Guy Bourdin: A Misogyny Theory
He was always tiptoeing to the edge of pornography and treat her models dismissively, but ending up at art.
During his 40-year career, legendary Parisian photographer Guy Bourdin changed the face of fashion photography with his radically daring, utterly captivating images that oozed drama, sex and intrigue. Guy Bourdin was born in Paris in 1928. While he was still an infant, his parents abandoned him. Some years later his father remarried and re-entered Bourdin’s life, but his mother remained absent. Bourdin only met her once; when her mother called him periodically at a restaurant and force him to speak with her by locking him into the restaurant’s telephone booth. The only memory Bourdin had of his mother was of an elegant Parisienne, heavily made up, with light red hair and very pale skin. His tragic story with both parents, especially her long-lost mother, has dramatically applied to photographs he worked for the past 40 years. We’ll tell you how.
Sex, Death, and Exquisite Shoes
Sex, death, and exquisite shoes are the legacy of Guy Bourdin. For the first two, we’ll try to break it down later. But shoes?
In the early 1960s, Francine Crescent, the editor of French Vogue, introduced Bourdin to Roland Jourdan, the head of Charles Jourdan shoes. This began a relationship that changed the nature of fashion photography forever because Bourdin is the first fashion photographer to shift the emphasis from the product to the image. The product–in this case, Charles Jourdan shoes–became an incidental aspect of the image. The shoes might be in the photograph, but the photograph was not of the shoes. Bourdin began to construct and photograph strange narratives that existed independently of the product.
This style turned out to be good for the magazine, which drew more attention and therefore generated more advertising sales. It was good for the product, even if was incidental to the image, because it brought attention to the brand. And it was also good for Bourdin, who was soon given unparalleled freedom to photograph whatever he wanted. By the 1970s, he was given complete artistic control over ten pages in each monthly issue of French Vogue. With that ultimate license, Bourdin began to explore even deeper his interest and style. He increased his images became still more abstract, even less concerned with the product and much more idiosyncratic, and overtly sexualized. He introduced concepts of violence, suggestions of perversity and expressions of death into his work.
Sadistic Treatment to Women
To Bourdin, casually sadistic treatment of women wasn’t limited to the photograph. His behavior toward his models, his wife and his girlfriends was neglectful and dismissive at best, cruel and abusive at worst. Bourdin wasn’t simply unaware of their suffering; sometimes he appeared to enjoy it. On one occasion Bourdin wanted to cover the pale bodies of two models in tiny black pearls. He had his assistants cover the models with glue and attach the pearls. The layer of glue interfered with the skin’s ability to regulate temperature and exchange oxygen; both models passed out. As his assistants hurried to remove the pearls and the glue, Bourdin is reported to have said, "Oh, it would be beautiful to photograph them dead in bed."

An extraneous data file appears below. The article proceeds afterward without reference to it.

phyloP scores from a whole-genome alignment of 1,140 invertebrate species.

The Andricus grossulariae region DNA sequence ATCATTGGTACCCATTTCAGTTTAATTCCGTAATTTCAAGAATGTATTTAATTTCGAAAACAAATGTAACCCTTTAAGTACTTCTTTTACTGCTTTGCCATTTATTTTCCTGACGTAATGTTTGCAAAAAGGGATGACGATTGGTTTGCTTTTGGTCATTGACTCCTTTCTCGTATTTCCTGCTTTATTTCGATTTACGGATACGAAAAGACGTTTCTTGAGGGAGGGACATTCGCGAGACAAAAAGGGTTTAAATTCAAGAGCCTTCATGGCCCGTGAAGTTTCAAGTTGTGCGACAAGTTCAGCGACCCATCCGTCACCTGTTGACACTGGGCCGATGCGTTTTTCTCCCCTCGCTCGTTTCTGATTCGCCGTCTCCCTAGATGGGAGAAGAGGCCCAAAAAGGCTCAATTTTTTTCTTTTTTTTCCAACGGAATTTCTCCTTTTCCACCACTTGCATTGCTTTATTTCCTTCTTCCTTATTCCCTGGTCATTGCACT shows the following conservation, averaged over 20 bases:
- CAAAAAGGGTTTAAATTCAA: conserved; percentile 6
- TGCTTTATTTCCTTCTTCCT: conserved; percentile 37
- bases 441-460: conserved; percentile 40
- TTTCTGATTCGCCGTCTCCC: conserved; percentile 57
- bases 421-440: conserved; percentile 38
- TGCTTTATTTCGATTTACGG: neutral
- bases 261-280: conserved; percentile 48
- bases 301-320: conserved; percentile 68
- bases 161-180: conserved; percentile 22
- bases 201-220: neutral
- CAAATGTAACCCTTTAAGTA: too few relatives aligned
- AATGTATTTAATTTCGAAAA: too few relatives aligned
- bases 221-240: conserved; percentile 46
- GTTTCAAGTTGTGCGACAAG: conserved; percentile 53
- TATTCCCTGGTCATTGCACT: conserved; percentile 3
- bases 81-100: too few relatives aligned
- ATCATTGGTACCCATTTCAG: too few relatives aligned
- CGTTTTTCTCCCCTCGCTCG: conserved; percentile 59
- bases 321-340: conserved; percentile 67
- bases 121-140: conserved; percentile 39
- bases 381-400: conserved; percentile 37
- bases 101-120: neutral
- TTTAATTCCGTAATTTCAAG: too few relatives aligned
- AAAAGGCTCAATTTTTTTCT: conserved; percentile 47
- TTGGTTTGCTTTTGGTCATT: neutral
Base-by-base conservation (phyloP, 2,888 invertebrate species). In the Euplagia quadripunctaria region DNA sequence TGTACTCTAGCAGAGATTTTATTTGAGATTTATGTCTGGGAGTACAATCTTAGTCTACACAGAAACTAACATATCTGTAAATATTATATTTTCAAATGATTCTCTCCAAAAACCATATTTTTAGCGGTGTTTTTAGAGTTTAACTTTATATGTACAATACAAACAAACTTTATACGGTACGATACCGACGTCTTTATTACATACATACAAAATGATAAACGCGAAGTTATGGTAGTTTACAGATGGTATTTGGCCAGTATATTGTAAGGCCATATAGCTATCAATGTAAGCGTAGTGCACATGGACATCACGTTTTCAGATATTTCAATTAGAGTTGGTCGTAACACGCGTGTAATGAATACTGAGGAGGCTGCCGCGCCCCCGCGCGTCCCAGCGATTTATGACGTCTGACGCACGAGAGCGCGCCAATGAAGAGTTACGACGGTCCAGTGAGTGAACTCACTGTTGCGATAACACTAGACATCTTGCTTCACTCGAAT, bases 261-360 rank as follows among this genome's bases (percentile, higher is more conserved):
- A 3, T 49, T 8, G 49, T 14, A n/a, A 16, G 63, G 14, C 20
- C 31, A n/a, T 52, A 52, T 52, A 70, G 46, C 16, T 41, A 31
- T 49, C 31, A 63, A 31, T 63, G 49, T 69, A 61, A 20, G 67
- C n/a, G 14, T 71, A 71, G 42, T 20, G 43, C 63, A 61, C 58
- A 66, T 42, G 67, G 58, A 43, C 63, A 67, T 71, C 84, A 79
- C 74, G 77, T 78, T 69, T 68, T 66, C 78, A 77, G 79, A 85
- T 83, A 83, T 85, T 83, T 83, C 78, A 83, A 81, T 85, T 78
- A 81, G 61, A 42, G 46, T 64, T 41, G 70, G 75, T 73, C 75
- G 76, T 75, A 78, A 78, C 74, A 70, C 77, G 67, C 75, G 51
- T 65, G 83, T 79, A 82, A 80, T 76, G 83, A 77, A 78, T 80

His indeed has strange conceptual fashion photographs. Take an extreme example at one image shot for Charles Jourdan shoes; Bourdin shows a woman collapsed on a bed, the nearby television playing and the silhouette of a young boy standing in the doorway. Obviously he had conflated the events surrounding the death of his wife and his girlfriend into a single image! It’s his true story of life; Bourdin dominated his wife and his various girlfriends, often removing their telephones, refusing to let them have visitors or leave their apartments, locking them in when he left. One of his girlfriends hung herself; her body was discovered by Bourdin’s 13-year-old son. Another attempted suicide by slashing her wrists. His wife died, apparently of a drug overdose while in bed watching television. So, yes, he recalled his troubled and disturbing story into his work and turn it into somewhat muse. His highly controlled images are famous for a mysterious sense of danger and sex, of the fearsome but desirable, of the taboo and the surreal. Whatever his intentions were, Bourdin has changed the way women were portrayed and chose to portray themselves in art and advertisements and music videos.
(No) Happy Ending
One interesting fact is that Bourdin refused to exhibit his photographs, refused all offers of publishing them in book form, and even refused to accept awards. His work appeared only in magazines. But when he died of cancer in 1991, a decade after, his work was published in book form. Two decades after, an exhibition of his photographs was arranged.
Guy Bourdin’s works have strong influence to the present days. But there’s only a few photographers could play with their dark side and create an extensive art. Bourdin’s misogyny and fascination with death and suffering, however, was pure genius, and troubling and disturbing at the same time. But the echoes of his work are still resounding in the fashion industry. His becoming an example of photography could also be a tragedy and far away from happy ending. Even if he tried to fill his work with sunshine, he always had a slightly macabre tone, combining death and glamour. With all that, it has been said that Guy Bourdin was a complex personality and a gloomy genius.